In addition to those cites from the OED, I can find dozens of examples of half way followed by "across/around/round/between/down/from/into/line/out/point/through/up" etc. in modern English. I suggested the compromise because I discovered that the use of half way as two words in British English, though very common in British English when I learnt to read, is becoming less common in the twenty-first century, and is rare in American English. I do admire and approve the excellent work of Chris and Stevie in correcting typos and spellings, but the theory that the use of two words instead of a concatenated form is an incorrect spelling, just because some dictionaries omit to mention the alternative, seems like WP:OR to me. Dbfirs 09:42, 17 January 2017 (UTC)
I would say the reverse, that I (and I'm only speaking for myself) am going by WP:RS, that is, dictionary entries by widely agreed official sources. Doing research to find examples of different uses or misuses would seem to be leaning to WP:OR. Stevie is the man! TalkWork 12:53, 17 January 2017 (UTC)
By your own criterion, the Oxford English Dictionary would not include recent citations (such as Pinter) that contained spelling errors. The interpretation of lack of entries in some dictionaries is what I consider original research. Anyway, if we go with the compromise, there is no original research or loss of honour (or even honor) on either side. Dbfirs 13:22, 17 January 2017 (UTC)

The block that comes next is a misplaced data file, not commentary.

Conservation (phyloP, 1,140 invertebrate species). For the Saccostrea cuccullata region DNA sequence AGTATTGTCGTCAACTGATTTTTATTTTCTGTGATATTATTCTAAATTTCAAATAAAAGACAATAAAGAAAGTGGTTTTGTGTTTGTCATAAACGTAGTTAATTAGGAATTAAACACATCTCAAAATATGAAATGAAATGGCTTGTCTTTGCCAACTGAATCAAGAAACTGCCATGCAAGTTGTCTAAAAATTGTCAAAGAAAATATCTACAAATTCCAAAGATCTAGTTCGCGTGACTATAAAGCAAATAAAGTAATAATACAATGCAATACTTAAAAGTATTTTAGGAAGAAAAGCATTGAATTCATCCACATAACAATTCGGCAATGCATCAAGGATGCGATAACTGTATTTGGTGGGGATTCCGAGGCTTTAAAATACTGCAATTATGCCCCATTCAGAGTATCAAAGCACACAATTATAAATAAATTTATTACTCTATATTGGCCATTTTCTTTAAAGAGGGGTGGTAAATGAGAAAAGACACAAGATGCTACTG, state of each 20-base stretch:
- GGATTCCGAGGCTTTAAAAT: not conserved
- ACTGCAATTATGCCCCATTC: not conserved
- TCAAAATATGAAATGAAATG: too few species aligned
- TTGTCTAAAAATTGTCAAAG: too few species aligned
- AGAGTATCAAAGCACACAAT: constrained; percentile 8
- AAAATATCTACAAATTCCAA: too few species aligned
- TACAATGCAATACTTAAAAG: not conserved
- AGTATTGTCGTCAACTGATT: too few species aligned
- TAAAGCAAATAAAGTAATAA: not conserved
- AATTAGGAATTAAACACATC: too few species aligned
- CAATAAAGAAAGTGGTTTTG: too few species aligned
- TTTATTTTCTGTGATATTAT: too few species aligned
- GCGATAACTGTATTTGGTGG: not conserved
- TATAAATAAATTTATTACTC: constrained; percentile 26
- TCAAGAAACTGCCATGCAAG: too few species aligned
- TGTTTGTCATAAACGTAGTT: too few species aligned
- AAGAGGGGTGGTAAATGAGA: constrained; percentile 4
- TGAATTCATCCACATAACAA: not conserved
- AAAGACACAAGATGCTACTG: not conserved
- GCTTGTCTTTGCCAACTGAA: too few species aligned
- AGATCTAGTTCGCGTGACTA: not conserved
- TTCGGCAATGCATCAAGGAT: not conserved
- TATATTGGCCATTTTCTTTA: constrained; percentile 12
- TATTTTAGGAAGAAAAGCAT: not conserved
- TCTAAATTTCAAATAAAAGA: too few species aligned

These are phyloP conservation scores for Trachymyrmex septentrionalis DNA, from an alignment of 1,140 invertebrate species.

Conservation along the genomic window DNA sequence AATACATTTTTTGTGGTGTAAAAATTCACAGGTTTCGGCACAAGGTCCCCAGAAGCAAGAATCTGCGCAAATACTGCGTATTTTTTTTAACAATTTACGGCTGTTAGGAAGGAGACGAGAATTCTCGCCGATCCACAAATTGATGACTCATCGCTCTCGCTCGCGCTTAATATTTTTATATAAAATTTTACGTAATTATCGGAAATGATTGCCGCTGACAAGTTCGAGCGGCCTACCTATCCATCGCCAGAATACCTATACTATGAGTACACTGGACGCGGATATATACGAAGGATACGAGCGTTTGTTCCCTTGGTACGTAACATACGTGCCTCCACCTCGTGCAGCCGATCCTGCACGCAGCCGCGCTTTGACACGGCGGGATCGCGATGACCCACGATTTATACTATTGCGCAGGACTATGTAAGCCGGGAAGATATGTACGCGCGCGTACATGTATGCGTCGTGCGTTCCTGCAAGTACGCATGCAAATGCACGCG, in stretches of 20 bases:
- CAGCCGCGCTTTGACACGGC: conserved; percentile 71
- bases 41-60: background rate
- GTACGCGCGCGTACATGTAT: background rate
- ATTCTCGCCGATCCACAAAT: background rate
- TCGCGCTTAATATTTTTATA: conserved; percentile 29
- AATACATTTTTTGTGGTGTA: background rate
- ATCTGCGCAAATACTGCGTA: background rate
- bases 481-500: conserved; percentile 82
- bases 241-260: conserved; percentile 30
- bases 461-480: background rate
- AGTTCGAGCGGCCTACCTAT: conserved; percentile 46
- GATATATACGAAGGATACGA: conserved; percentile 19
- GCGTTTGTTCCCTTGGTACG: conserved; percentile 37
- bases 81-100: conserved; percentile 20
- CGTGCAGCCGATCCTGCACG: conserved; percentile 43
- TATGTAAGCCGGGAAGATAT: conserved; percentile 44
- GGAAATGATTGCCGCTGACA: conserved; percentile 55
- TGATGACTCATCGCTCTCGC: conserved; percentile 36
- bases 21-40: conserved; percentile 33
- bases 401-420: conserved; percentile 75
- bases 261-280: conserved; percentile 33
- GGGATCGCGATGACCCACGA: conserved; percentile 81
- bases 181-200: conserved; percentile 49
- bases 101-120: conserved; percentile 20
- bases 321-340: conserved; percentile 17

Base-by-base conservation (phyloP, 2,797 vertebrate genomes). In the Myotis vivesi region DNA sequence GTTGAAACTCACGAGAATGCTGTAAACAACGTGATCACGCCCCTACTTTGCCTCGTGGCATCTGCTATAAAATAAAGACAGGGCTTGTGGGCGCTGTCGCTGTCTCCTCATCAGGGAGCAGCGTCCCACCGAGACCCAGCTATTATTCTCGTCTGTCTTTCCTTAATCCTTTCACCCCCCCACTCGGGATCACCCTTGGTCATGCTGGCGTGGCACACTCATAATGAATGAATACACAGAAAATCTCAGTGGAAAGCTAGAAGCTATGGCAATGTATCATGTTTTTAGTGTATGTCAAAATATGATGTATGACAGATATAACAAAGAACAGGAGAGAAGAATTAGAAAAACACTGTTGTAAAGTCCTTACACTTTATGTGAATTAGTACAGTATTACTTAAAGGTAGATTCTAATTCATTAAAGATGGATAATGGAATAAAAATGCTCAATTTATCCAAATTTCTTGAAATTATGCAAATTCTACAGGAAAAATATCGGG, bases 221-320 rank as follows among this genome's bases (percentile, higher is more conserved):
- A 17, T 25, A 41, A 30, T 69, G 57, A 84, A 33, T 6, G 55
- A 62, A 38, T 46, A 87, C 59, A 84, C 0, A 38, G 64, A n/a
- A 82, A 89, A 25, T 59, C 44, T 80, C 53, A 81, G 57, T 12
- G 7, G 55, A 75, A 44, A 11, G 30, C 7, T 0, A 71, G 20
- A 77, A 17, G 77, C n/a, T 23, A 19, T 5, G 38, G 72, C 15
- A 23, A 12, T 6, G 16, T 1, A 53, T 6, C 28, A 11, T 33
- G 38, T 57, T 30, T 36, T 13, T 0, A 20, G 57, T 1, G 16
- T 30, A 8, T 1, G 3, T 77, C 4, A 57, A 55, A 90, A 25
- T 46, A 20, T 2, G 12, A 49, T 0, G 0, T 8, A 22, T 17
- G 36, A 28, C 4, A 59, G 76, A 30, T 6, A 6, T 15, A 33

"instant grat" → "instant great" incorrect[edit]

There's a rule which replaces grat with great (named "_Great" in the typo list). However, instant grat (short for instant gratification) is a real concept, referring to songs released on iTunes during the pre-order phase of an album. Could the rule be modified to put in instant grat as an exclusion? Harryboyles 13:36, 14 January 2017 (UTC)

Yes check.svg Done -- John of Reading (talk) 14:07, 14 January 2017 (UTC)
A very quick test shows that the exception for instant grat works. Thanks! Harryboyles 16:04, 14 January 2017 (UTC)


There is a family of moths called Opostegidae. AWB regex typo fixing has been changing it automatically to Oppostegidae (note the second p), but it shouldn't. If someone could fix that I would appreciate it. Thank you,  SchreiberBike | ⌨  01:07, 18 January 2017 (UTC)

@SchreiberBike: Yes check.svg Done. This is another rule that matches [a-z]+. I'm not keen on those, as they so often end up damaging unusual or foreign words that the rule-writer never thought of. -- John of Reading (talk) 07:09, 18 January 2017 (UTC)


Can someone add this to the typo list? I'm not really confident in doing it. Comercial → Commercial. Appreciated! --Jennica / talk 01:41, 19 January 2017 (UTC)